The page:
On ‘Fox News Sunday’, Sen. Dick Durbin clucked about a Federal Shield Law and mentioned bloggers and tweeters and then said “Are these people journalists and entitled to Constitutional protections?”
Whoa,Nelly. Say What?
The short answer is ‘of course they are’. But short answers are often wrong. So let’s explore this…
The first amendment says:
“Congress shall make no law respecting an establishment of religion, or prohibiting the free exercise thereof; or abridging the freedom of speech, or of the press; or the right of the people peaceably to assemble, and to petition the Government for a redress of grievances.”
Nowhere does the Constitution talk about journalists. It talks about freedom of the press as it relates to Congress and its powers. The Press in 1787 were those people involved in the creation, production, and distribution of opinions, news, and views in which political assent, dissent, or reporting of political events occurred. We don’t define it that way anymore but we should. Some wish to more narrowly define the Press in order to control people who say things they don’t want said. Others want to include Better Homes and Garden as journalists if it wrote a piece about an existing marijuana garden. Both of these would be wrong but few care about right and wrong anymore, they only care about getting what they want.
Now, let’s talk about abridging: “shorten in scope”, “curtail”. That seems to be easy to understand.
And let’s understand what a Shield Law is:”A shield law is legislation designed to protect reporters’ privilege, or the right of news reporters to refuse to testify as to information and/or sources of information obtained during the news gathering and dissemination process. Currently the U.S. federal government has not enacted any national shield laws, but most states do have shield laws or other protections for reporters in place.”
And why are even talking about Shield Laws, you ask?
Supreme Court case Branzburg vs Hayes:
“Paul Branzburg of The (Louisville) Courier-Journal, in the course of his reporting duties, witnessed people manufacturing and using hashish. He wrote two articles concerning drug use in Kentucky. The first featured unidentified hands holding hashish, while the second included marijuana users as sources. These sources requested not to be identified. Both of the articles were brought to attention of law-enforcement. Branzburg was subpoenaed before a grand jury for both of the articles. He was ordered to name his sources.”
“In a fiercely split decision, the Court ruled 5-4 against the existence of reportorial privilege in the Press Clause of the First Amendment. Writing for the majority, Justice Byron White declared that the petitioners were asking the Court “to grant newsmen a testimonial privilege that other citizens do not enjoy. This we decline to do.” Justice White acknowledged the argument that refusing to recognize such a privilege would undermine the ability of the press to gather news, but wrote that “from the beginning of the country the press has operated without constitutional protection for press informants, and the press has flourished.”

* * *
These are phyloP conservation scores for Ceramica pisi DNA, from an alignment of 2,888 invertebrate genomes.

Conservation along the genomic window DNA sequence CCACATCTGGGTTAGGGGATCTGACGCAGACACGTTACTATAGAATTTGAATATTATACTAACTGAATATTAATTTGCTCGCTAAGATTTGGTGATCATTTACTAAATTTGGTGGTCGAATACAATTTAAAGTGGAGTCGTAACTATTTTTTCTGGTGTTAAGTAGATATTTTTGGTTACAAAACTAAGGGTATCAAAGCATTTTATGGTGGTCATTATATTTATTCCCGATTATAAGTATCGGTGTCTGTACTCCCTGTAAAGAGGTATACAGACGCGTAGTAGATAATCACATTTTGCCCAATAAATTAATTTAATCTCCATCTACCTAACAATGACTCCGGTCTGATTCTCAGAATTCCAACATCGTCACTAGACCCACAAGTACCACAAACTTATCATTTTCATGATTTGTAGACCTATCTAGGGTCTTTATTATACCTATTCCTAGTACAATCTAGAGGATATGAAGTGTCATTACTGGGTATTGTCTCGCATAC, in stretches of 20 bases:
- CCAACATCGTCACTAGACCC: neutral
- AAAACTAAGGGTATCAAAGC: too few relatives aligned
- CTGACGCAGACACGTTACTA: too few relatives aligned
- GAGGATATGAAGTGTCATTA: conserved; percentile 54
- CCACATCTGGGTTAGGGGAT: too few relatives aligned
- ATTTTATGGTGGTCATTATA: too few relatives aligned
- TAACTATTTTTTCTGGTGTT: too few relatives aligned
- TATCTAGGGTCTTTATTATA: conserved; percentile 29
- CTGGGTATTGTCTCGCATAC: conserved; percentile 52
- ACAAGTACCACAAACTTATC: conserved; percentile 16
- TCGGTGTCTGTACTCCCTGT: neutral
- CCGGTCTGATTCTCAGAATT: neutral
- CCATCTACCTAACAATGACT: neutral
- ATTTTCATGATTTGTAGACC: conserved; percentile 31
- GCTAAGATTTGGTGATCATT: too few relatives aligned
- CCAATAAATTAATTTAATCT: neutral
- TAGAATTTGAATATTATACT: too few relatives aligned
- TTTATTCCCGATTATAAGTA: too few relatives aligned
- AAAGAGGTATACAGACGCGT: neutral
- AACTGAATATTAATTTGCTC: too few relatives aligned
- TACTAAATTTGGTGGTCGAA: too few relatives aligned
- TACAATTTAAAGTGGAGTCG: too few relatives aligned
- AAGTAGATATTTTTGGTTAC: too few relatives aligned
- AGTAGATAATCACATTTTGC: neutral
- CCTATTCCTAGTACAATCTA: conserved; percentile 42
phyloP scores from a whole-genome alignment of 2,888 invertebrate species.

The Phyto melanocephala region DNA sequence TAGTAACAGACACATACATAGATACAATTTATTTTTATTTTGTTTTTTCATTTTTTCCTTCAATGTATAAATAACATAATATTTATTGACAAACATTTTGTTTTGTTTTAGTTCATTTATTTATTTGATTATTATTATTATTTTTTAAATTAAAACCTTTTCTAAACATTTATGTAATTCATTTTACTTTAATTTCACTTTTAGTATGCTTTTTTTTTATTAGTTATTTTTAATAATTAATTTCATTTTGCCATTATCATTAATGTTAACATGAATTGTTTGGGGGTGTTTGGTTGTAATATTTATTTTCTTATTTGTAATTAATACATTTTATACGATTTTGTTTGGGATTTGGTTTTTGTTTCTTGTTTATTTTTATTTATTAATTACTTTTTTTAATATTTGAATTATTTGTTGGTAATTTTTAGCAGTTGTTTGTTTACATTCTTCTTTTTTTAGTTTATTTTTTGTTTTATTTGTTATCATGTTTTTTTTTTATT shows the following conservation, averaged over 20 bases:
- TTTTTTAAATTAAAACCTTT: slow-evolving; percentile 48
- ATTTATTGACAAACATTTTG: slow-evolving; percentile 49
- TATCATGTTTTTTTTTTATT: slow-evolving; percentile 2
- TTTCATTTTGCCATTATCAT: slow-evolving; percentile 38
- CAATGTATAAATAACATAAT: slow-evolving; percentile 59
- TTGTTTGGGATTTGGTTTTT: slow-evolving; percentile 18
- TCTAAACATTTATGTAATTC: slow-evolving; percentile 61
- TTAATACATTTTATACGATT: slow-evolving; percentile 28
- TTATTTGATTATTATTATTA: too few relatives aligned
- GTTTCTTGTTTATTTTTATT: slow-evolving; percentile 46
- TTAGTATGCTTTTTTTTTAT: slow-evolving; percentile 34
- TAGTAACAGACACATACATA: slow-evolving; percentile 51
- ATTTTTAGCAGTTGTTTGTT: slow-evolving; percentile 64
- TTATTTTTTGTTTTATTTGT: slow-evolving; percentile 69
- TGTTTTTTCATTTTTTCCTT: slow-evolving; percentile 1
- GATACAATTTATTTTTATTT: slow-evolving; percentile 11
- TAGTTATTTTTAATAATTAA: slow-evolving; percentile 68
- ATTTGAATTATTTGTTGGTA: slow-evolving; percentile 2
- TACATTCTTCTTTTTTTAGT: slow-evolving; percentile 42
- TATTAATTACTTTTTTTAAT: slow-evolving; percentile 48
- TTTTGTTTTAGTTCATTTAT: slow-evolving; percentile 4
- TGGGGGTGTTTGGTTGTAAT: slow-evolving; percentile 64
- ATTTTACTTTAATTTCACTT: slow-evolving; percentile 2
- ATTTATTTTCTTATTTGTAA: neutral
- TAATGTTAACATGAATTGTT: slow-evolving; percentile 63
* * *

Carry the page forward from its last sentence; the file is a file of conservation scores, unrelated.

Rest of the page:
Everybody knows that the First Amendment intended to protect the process of the Press as it relates to assent (or dissent )with the government. It is written so, (Congress shall make no laws….) but Justice White was more egregious than most because he conflated ‘press informants’ as being the same as the Press and mixed it all up with criminality rather than political assent or dissent. He sought to go after the informants to the Press via abridging the freedom of the Press without touching the concept of political assent or dissent. Here we are today still living with his cr@pola response.
So now let’s summarize: Because of the Supreme Court’s decision that allows federal and state governments to abridge the freedom of the Press with a threat of incarceration, rather than rejecting the defense argument because it was unrelated to political assent or dissent, the States enacted Shield Laws to protect the Press from Justice White’s view that the Press was unprotected in anything. Because those Shield Laws are not under federal control, Congress is attempting to write a Shield Law that protects journalists from federal consequences where the definition of a journalist will be something more narrowly defined than the press process, in toto, as evident in the First Amendment.
Does it take a rocket scientist to see that if there is a federal shield law that narrowly defines journalist as protected but excludes other labels like bloggers and tweeters that more freedom of the press is abridged? It shouldn’t take a scientist.
I know what you are thinking. You are thinking that if you tweet about your friend smoking dope that you are protected under the First Amendment and do not have to reveal who your friend is and the circumstances surrounding his illegal activities. Wrong.
The Press is a process. I mentioned above that it includes people who create, produce, and distribute opinions, news, and views about political assent or dissent. A political, social, and, at times, cultural blogger, like me, who uses free blogging platforms and does no investigation of original events is still the Press ….as long as I write about political assent , dissent, government, the tools of government, and any government activity. Drug manufacturing information and sources are not protected although we may wish them to be.
If Senator Durbin asks the question: Are bloggers and tweeters subject to constitutional free speech, the answer is unequivocally yes. When he asks if they are also constitutionally protected for freedom of the Press, the answer is perhaps. If they tweet that Congress sucks, or the President can kiss their hiny, that is protected political assent, dissent, and political current events.If they blog about illegal activity unrelated to politics and government, the answer ought to be no.